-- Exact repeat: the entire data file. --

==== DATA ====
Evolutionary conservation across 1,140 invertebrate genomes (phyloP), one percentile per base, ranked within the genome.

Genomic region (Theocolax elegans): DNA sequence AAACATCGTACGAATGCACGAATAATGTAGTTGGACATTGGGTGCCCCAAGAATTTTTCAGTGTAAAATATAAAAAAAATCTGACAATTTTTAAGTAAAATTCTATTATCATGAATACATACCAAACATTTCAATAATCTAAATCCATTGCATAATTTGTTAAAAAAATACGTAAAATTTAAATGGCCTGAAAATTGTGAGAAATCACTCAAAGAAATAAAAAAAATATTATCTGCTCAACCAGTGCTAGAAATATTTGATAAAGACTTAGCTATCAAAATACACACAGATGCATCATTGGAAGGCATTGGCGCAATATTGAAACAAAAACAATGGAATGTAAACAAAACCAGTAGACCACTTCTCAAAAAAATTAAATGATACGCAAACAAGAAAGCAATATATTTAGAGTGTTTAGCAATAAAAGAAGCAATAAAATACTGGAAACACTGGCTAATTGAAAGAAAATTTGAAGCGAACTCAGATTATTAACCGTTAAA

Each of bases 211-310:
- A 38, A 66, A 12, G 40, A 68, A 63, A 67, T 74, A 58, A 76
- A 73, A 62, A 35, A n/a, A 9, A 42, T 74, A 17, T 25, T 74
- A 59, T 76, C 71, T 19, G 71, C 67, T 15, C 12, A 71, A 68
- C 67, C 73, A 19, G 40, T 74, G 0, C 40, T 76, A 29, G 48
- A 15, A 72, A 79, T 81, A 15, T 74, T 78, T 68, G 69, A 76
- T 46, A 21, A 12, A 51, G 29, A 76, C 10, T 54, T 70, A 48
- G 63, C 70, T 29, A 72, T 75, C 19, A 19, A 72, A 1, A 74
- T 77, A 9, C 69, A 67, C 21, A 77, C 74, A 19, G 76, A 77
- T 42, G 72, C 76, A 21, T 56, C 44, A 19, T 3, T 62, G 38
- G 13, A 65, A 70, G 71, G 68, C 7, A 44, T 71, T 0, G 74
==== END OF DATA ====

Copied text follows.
Evolutionary conservation across 1,140 invertebrate genomes (phyloP), one percentile per base, ranked within the genome.

Genomic region (Theocolax elegans): DNA sequence AAACATCGTACGAATGCACGAATAATGTAGTTGGACATTGGGTGCCCCAAGAATTTTTCAGTGTAAAATATAAAAAAAATCTGACAATTTTTAAGTAAAATTCTATTATCATGAATACATACCAAACATTTCAATAATCTAAATCCATTGCATAATTTGTTAAAAAAATACGTAAAATTTAAATGGCCTGAAAATTGTGAGAAATCACTCAAAGAAATAAAAAAAATATTATCTGCTCAACCAGTGCTAGAAATATTTGATAAAGACTTAGCTATCAAAATACACACAGATGCATCATTGGAAGGCATTGGCGCAATATTGAAACAAAAACAATGGAATGTAAACAAAACCAGTAGACCACTTCTCAAAAAAATTAAATGATACGCAAACAAGAAAGCAATATATTTAGAGTGTTTAGCAATAAAAGAAGCAATAAAATACTGGAAACACTGGCTAATTGAAAGAAAATTTGAAGCGAACTCAGATTATTAACCGTTAAA

Each of bases 211-310:
- A 38, A 66, A 12, G 40, A 68, A 63, A 67, T 74, A 58, A 76
- A 73, A 62, A 35, A n/a, A 9, A 42, T 74, A 17, T 25, T 74
- A 59, T 76, C 71, T 19, G 71, C 67, T 15, C 12, A 71, A 68
- C 67, C 73, A 19, G 40, T 74, G 0, C 40, T 76, A 29, G 48
- A 15, A 72, A 79, T 81, A 15, T 74, T 78, T 68, G 69, A 76
- T 46, A 21, A 12, A 51, G 29, A 76, C 10, T 54, T 70, A 48
- G 63, C 70, T 29, A 72, T 75, C 19, A 19, A 72, A 1, A 74
- T 77, A 9, C 69, A 67, C 21, A 77, C 74, A 19, G 76, A 77
- T 42, G 72, C 76, A 21, T 56, C 44, A 19, T 3, T 62, G 38
- G 13, A 65, A 70, G 71, G 68, C 7, A 44, T 71, T 0, G 74